The graduate program in comparative biomedical sciences offers an interdisciplinary approach to conducting biomedical research as it applies to humans and animals. The goal of the program is to educate and prepare students for successful careers in academic, private industry, or government environments. Degrees granted include a PhD or MS degree in veterinary medical sciences with focuses in cell and molecular biology, environmental health sciences, anatomy, physiology, pharmacology, or toxicology. The school also has a DVM/PhD track for students accepted into the veterinary medicine program.
Applications and supporting materials for all graduate study must be submitted through the online application site for the LSU Graduate School: www.lsu.edu/gradapply. Official transcripts, official test scores, and other materials that come from third-party sources must be mailed to: Graduate Student Services, 114 David Boyd Hall, Baton Rouge, LA 70803. These paper documents are stored electronically and departments have access to all materials submitted by and/or on behalf of a student applying to graduate study.
Applications for admission are accepted and evaluated by the department at any time, but applicants are not evaluated for admission or financial assistance until completed application materials have been received, including test scores, official transcripts, and letters of recommendation. Application should be initiated at least six months prior to anticipated entry. Applicants must adhere to the application deadlines established by the Graduate School.
Students seeking admission must submit satisfactory credentials from previous study, acceptable GRE test scores, and three letters of recommendation. Minimum criteria for admission include ≥3.0 GPA out of 4.0 on the US system scale and a combined verbal and quantitative GRE score of ≥302 (1100 on the older exam version). International students whose native language is not English must also submit an acceptable TOEFL score (≥213 computer version or ≥79 Internet version or ≥550 paper version) or IELTS score (≥6.5), or PTE score of (≥59). One of the department graduate faculty members must agree in advance to accept the applicant as a student in his/her laboratory.
Financial assistance is available to some students. Financial aid consists of research assistantship stipends or fellowships. The amount of the award depends on prior educational performance and awards are made on a competitive basis; financial aid is rarely awarded to MS students. Special fellowships and tuition exemption may also be available. A student should contact his/her home department for more information on available assistantship positions. To ensure consideration for financial aid, all application materials should be submitted in accordance with deadlines established by the LSU Graduate School and preferably six months prior to anticipated entry.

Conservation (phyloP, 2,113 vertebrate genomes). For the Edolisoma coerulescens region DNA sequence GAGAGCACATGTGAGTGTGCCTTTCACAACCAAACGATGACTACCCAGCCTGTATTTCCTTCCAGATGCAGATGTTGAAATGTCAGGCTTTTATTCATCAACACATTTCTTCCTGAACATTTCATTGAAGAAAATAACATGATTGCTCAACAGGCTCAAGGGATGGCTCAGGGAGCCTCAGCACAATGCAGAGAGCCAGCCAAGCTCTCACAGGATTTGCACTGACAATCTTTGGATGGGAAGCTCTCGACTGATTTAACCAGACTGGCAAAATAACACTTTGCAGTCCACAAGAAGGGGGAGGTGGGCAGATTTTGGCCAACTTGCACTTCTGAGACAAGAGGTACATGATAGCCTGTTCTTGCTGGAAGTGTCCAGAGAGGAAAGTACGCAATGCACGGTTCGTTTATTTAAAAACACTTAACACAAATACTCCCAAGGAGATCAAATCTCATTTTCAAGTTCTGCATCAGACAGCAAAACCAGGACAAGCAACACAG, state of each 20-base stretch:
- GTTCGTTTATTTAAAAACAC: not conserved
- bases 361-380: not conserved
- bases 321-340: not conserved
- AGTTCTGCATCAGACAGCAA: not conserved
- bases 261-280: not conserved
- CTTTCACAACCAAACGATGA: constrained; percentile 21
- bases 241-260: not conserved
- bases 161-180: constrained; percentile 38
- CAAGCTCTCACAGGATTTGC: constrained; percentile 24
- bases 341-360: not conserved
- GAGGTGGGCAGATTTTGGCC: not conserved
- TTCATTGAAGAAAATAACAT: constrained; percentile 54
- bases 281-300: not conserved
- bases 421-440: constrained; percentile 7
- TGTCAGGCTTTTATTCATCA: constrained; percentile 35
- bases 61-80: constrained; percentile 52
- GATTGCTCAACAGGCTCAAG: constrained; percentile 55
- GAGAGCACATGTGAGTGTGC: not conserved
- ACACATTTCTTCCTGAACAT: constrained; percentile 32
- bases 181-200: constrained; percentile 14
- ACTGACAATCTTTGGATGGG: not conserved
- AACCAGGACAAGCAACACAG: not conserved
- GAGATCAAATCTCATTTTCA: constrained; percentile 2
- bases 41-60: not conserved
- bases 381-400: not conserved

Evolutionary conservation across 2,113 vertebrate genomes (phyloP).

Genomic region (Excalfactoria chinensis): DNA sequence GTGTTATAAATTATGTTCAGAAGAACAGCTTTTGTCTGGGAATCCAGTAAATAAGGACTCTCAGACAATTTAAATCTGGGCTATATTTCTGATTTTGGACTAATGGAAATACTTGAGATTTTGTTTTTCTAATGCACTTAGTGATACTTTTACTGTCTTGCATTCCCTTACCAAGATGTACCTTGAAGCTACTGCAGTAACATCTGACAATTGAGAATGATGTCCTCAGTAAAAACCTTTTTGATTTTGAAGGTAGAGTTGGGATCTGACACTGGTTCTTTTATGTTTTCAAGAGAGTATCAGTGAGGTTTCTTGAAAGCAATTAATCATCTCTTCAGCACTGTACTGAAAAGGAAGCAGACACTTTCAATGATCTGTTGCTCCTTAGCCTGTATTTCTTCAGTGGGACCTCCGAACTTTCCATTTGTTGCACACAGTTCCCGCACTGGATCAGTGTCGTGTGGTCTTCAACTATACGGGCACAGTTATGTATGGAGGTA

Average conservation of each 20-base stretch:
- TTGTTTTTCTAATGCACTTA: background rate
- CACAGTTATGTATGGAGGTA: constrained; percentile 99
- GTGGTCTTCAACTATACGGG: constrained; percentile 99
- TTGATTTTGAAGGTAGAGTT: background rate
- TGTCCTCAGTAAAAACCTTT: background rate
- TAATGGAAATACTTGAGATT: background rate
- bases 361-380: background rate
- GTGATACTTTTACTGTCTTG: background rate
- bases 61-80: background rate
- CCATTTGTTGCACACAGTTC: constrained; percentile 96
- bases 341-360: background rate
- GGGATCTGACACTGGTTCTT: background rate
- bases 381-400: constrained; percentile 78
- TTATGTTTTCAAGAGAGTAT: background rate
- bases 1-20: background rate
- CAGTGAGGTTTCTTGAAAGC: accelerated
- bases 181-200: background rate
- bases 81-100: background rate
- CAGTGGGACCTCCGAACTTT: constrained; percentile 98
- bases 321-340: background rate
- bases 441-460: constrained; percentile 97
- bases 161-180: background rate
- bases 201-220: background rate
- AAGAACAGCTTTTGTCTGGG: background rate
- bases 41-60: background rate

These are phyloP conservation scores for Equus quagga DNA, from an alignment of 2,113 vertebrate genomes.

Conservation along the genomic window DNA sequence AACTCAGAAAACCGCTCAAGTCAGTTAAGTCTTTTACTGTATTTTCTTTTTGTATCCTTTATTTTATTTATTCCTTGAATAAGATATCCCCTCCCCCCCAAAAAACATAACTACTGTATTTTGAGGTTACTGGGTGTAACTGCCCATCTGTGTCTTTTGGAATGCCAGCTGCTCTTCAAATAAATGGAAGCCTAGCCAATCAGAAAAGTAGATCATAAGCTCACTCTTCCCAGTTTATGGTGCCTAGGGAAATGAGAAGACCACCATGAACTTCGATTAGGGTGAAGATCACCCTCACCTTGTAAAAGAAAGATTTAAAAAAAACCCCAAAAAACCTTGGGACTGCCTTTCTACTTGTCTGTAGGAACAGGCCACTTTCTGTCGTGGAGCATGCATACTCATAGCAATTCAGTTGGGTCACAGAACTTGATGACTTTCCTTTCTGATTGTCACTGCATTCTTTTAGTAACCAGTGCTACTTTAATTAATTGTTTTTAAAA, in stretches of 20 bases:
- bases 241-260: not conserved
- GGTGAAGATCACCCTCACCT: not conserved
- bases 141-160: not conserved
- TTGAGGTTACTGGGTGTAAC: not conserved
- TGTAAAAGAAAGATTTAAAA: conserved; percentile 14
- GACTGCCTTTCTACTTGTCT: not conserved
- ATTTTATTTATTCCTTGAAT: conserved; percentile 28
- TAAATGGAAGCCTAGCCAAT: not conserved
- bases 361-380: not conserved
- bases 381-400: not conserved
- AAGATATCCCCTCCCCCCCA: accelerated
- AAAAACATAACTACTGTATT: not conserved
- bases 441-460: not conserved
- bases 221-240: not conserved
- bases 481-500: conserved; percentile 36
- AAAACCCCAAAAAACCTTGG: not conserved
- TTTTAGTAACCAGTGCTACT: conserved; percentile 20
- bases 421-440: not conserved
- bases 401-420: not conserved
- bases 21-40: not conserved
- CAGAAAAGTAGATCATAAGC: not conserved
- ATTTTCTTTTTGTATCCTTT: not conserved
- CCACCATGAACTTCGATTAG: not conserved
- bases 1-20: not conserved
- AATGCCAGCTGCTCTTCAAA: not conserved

Research facilities include laboratories, instrument rooms, walk-in cold rooms, and rooms for radiolabel materials use, animal treatment, cell culture, photography, and storage. The department operates the Inhalation Research Facility, the Analytical Systems Laboratory, the Aquatic Research Facility, the Equine Medication Surveillance Laboratory, and the SVM Microscopy Center. The School of Veterinary Medicine also houses the Gene Probes & Expressions Systems Laboratory, LSU Flow Cytometry Core Facility, Veterinary Computer Resources, Veterinary Medicine Library, Division of Laboratory Animal Medicine, Louisiana Animal Disease Diagnostic Laboratory, a Biomedical Communications Unit, and the facilities of the Veterinary Teaching Hospital & Clinics.
(check current listings by department by clicking this link)
Steven A. Barker (M) • Analytical toxicology and the neurochemistry of hallucinogens
Hermann H. Bragulla (6A) • Development of skin and skin appendages in normal and diseased states
Henrique Cheng (M) • Molecular mechanisms controlling stem cell differentiation and islet cell hormone secretion
Ji-Ming Feng (7M) • Pathogenesis of autoimmune-mediated demyelinating diseases